Anonymous Letter – Sept.15, 2009


So often it seems like ideas become “trends” and in this case I’m wondering if this isn’t the beginning of a trend in music management.  As I see it, they [NHMF] could easily be thinking that without the high salary required for a first-class conductor (and you’ve probably already seen cost-cutting in that regard from what I’ve heard about your guest conductors), and with the type of repertoire that these conductor-less groups seem to favor (as opposed to that of the larger chamber orchestra), they could present exciting concerts at much less cost.

Here’s what I think is wrong with this model.  It assumes that people just want to hear exciting music. The product that NHMF has always provided is part of a long tradition of classical music, both orchestral and chamber music.  Hearing high-level  performances of this repertoire, including new music, is not something that people have ready access to in this area (something Henry Fogel may not really have considered).  Watching a group of very energetic young virtuosi speed-skate through Bach (see the “A Far Cry” website) can get your heart pumping, but it is not the same experience as hearing a Mahler Symphony or a Bartok String Quartet.  It is just different, in the same way that hearing a rock concert at Meadowbrook is different.  (I should also point out that the part of the conductor-less model that does not hold up well is with a larger orchestra playing difficult and complex works.)

My heartfelt belief is that as classical musicians we have a responsibility for keeping alive the music we love.  I don’t think all these years of fabulous performances in concert halls around the world, with conductors who have brought their depth of understanding and inspiration to the process, can be replaced by something more “21st Century”.   My point is that NHMF provided something very rare for both the musicians and the people of New Hampshire, and it was a very specific thing – great performances of live orchestral and chamber music.  I don’t believe that gambling that this new model will somehow be a better way to experience music is worth bailing on a model that I firmly believe is not dead.

There are huge issues here.  When a group of musicians becomes a community, dealing with quality can be very difficult.    I have to wonder if David Graham hasn’t been lobbying to replace some of the older musicians for a long time. This is not something unique to NHMF.  Every group has gone through the painful process of having aging musicians, some of whom really do keep playing far past their prime.   Let’s face it, if there were no concessions made to things like loyalty and length of service, you’d have a group like Jim Bolle’s NHSO, which tended to “trade up” practically for each concert.  There are always “better” musicians available (to a point), especially younger ones.  Given the number of years NHMF musicians played for peanuts and for the love of great music, I personally think loyalty deserves a lot of respect.  By wanting to import “professional” musicians the implication is that “fixing” the festival meant not only a change in format/repertoire/work model, but (presumably) better players who could teach you all a thing or two.  How insulting!

My general feeling about what orchestral management in general (not just NHMF) has failed to do is to create situations where potential audience members who are not familiar with classical music can learn enough about it to begin to appreciate it.  When people like Henry Fogel start talking about being bored by performances, they are looking at it from the perspective of having had a lifetime of great orchestral experiences.  That is not the same perspective at that of a young person who has never heard a Beethoven Symphony performed live.  The way you build audiences is by teaching them about the music.  The way you get people to come to concerts is by promoting them in a way that will make people want to come.  I don’t see David Graham as the kind of person who has ever really taken the responsibility for that aspect of his job.  (I don’t really know – just judging by the seeming lack of knowledge in New Hampshire about the festival.  I can’t tell you how many times I’ve told people about the festival and found they’d never heard of it.)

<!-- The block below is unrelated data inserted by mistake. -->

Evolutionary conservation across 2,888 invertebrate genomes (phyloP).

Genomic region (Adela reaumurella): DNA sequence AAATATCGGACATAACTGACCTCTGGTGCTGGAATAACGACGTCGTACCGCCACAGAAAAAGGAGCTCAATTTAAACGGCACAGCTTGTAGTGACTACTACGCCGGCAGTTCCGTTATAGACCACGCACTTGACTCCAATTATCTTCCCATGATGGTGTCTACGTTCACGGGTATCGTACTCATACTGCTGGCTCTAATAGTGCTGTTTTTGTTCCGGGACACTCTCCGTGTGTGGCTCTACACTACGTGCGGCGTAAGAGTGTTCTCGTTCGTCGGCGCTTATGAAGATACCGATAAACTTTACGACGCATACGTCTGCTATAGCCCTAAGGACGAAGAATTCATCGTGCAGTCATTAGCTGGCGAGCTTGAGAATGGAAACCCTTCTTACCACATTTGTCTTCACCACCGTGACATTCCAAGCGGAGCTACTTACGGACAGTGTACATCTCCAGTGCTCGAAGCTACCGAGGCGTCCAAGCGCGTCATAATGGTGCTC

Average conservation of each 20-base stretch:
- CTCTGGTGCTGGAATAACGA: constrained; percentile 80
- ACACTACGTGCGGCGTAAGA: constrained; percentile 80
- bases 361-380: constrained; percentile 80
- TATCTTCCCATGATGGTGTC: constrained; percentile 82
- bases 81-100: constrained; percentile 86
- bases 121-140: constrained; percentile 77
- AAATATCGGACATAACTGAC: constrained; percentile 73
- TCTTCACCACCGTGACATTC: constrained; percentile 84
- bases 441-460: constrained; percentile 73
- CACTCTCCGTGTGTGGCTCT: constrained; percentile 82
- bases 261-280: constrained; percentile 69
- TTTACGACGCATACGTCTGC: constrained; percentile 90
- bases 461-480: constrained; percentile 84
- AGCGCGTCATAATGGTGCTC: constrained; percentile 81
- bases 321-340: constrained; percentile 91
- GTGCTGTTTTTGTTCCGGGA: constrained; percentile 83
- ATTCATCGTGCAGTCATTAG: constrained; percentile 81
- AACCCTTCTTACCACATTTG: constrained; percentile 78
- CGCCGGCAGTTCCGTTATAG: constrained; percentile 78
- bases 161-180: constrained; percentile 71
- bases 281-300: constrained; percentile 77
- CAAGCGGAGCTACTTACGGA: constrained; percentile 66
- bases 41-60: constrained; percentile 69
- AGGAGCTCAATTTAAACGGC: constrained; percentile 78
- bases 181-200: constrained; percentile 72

So David and Henry are bored by orchestral music.  (Or maybe David felt like he was in over his head with the building project – these smaller, conductor-less groups don’t need a lot of housing, or a huge performance space.)  I can imagine that he saw (sees) this new model as an answer to his problems.  Something new to get attention, a way of trimming the “dead wood” from the orchestra (something I am reasonably certain was a major goal),  gets him off the hook for having to provide housing at the Inn site – pretty good.  Lots easier than actually going out an drumming up enthusiasm for an orchestra that bores him.

I truly hope that there will be enough energy for people who care about this orchestra to prompt a change in the make-up of the board and that David will be seen as the liability he is.  As far as Fogel, I hope he will realize that forcing something like this down people’s throats, no matter how “exciting” it may be, was never a good idea.  Musicians with the kind of heart and loyalty of the NHMF family are not and will never be a “dime a dozen” as one board member once said.  I think it’s time for the board to realize that and put their support where it should have been all along.